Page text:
Keywords

  • polymer processing
  • modeling morphology evolution
  • morphology of polymeric parts in relation to their processing
  • morphology-properties relationships of polymeric parts
  • polymeric part properties

Published Papers (1 paper)

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Research

Open AccessArticle “Skin-Core-Skin” Structure of Polymer Crystallization Investigated by Multiscale Simulation
Materials 2018, 11(4), 610; doi:10.3390/ma11040610
Received: 16 March 2018 / Revised: 6 April 2018 / Accepted: 13 April 2018 / Published: 16 April 2018
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Abstract
“Skin-core-skin” structure is a typical crystal morphology in injection products. Previous numerical works have rarely focused on crystal evolution; rather, they have mostly been based on the prediction of temperature distribution or crystallization kinetics. The aim of this work was to achieve the
[...] Read more.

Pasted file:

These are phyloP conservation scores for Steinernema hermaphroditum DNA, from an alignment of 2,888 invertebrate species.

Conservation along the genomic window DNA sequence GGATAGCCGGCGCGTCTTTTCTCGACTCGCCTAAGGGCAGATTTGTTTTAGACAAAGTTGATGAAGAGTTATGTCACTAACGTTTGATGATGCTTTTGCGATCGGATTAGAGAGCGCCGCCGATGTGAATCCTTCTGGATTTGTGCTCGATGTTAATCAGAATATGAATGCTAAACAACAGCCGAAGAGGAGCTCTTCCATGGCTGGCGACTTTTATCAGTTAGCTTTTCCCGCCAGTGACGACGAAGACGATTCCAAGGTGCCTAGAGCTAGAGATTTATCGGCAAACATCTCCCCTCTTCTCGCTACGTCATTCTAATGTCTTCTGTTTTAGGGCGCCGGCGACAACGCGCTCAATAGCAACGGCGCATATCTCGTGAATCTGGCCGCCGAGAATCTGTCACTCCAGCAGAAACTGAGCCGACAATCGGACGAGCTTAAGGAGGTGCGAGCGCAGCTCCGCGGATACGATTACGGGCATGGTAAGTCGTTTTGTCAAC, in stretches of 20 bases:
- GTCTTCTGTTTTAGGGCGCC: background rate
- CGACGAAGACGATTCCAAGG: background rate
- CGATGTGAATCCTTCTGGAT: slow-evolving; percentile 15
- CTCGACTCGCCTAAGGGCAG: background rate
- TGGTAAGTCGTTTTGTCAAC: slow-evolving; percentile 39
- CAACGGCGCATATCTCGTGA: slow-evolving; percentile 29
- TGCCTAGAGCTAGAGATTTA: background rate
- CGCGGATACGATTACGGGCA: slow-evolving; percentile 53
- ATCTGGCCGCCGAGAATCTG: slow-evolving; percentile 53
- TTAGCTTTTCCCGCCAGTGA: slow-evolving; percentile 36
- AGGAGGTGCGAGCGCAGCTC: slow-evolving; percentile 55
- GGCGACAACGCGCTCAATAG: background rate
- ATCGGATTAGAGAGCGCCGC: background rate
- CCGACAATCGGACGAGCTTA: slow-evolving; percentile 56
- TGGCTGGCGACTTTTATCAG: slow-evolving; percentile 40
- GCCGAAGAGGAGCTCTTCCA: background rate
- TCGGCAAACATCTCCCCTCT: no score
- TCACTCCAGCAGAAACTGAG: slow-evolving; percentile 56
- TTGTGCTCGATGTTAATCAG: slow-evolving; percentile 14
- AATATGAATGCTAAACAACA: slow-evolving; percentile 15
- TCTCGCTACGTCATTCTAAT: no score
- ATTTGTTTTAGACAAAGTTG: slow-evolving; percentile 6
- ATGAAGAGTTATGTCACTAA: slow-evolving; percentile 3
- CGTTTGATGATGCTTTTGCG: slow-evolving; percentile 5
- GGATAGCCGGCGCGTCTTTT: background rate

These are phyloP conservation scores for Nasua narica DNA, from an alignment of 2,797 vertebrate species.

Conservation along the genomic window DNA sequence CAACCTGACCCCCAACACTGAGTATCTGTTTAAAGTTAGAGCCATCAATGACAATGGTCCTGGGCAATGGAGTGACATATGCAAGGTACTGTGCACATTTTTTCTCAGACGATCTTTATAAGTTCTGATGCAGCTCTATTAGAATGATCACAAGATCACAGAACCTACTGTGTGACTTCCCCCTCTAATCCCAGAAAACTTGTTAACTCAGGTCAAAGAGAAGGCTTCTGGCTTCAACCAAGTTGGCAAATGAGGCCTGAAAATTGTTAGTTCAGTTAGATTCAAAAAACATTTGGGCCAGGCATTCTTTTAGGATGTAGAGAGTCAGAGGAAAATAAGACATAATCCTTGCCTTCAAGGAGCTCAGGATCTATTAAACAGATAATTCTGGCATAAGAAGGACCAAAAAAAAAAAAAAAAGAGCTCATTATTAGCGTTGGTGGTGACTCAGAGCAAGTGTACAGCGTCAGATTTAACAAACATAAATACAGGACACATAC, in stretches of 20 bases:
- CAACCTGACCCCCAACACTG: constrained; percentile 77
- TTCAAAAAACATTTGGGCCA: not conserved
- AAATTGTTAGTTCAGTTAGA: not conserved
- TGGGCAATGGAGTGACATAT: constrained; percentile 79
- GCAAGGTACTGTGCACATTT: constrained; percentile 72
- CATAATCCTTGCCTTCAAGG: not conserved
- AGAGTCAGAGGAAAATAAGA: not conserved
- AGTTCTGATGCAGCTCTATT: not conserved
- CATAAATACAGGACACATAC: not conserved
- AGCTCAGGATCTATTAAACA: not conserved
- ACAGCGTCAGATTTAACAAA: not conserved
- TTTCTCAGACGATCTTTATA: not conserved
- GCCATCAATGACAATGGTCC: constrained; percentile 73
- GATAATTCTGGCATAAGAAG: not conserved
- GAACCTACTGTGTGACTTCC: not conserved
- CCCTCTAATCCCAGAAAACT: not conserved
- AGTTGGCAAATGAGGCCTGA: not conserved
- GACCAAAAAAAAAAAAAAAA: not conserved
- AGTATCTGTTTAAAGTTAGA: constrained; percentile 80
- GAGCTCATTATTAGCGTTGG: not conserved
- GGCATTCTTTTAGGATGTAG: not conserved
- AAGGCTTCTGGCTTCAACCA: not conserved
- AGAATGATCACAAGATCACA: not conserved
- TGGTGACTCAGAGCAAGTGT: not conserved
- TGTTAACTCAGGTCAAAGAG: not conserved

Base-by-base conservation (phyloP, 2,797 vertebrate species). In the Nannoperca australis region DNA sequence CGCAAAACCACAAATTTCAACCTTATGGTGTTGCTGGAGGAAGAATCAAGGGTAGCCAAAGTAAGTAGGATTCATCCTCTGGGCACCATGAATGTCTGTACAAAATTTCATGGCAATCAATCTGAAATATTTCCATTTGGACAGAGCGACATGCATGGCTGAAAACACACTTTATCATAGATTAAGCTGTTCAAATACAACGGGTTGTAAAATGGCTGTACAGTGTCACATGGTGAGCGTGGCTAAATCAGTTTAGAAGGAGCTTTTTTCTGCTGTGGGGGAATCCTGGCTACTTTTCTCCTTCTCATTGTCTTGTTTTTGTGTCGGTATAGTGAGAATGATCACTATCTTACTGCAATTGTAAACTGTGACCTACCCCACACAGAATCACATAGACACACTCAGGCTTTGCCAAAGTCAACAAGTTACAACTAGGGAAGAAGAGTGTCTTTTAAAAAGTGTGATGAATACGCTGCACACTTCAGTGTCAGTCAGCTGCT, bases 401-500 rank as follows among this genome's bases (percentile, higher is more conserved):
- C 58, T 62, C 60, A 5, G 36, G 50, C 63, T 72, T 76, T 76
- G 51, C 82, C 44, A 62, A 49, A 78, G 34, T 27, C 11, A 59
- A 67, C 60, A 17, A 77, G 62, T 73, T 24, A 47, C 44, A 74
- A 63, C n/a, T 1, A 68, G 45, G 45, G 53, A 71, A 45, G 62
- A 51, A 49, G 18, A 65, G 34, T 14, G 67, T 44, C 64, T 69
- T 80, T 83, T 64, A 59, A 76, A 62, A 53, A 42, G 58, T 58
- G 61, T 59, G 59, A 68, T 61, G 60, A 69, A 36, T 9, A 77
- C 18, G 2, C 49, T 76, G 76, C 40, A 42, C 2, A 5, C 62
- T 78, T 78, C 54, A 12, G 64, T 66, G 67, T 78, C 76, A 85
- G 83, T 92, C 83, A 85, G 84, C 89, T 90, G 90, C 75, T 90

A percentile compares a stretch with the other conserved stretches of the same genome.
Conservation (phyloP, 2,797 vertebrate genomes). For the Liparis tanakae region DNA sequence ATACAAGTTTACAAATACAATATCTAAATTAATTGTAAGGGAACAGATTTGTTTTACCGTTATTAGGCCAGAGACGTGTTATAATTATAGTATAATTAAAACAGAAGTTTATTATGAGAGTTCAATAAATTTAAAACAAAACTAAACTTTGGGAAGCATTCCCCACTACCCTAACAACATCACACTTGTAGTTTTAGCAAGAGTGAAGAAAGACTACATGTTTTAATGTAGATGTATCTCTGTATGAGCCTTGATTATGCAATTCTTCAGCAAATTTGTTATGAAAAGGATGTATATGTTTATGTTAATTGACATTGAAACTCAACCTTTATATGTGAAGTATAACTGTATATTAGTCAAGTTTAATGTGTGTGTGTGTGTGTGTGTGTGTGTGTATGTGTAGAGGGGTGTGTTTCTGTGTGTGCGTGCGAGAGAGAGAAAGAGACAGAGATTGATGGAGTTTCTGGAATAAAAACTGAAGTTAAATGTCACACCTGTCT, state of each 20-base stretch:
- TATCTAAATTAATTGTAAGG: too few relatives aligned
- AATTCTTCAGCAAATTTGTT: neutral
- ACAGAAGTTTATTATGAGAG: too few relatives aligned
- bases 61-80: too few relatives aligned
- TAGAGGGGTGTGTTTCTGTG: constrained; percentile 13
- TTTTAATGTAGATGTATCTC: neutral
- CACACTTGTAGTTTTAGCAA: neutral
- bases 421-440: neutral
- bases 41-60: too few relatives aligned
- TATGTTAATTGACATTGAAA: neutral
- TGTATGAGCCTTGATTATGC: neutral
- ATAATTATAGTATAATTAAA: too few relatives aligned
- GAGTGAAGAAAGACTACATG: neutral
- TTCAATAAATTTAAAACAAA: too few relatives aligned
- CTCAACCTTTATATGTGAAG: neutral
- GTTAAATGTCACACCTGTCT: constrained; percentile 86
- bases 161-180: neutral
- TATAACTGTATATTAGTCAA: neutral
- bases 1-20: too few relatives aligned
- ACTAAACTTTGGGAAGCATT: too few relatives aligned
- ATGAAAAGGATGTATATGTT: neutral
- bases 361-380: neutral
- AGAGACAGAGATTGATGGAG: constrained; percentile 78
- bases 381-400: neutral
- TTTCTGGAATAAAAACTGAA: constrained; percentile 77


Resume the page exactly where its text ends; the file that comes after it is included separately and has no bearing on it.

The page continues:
“Skin-core-skin” structure is a typical crystal morphology in injection products. Previous numerical works have rarely focused on crystal evolution; rather, they have mostly been based on the prediction of temperature distribution or crystallization kinetics. The aim of this work was to achieve the “skin-core-skin” structure and investigate the role of external flow and temperature fields on crystal morphology. Therefore, the multiscale algorithm was extended to the simulation of polymer crystallization in a pipe flow. The multiscale algorithm contains two parts: a collocated finite volume method at the macroscopic level and a morphological Monte Carlo method at the microscopic level. The SIMPLE (semi-implicit method for pressure linked equations) algorithm was used to calculate the polymeric model at the macroscopic level, while the Monte Carlo method with stochastic birth-growth process of spherulites and shish-kebabs was used at the microscopic level. Results show that our algorithm is valid to predict “skin-core-skin” structure, and the initial melt temperature and the maximum velocity of melt at the inlet mainly affects the morphology of shish-kebabs. Full article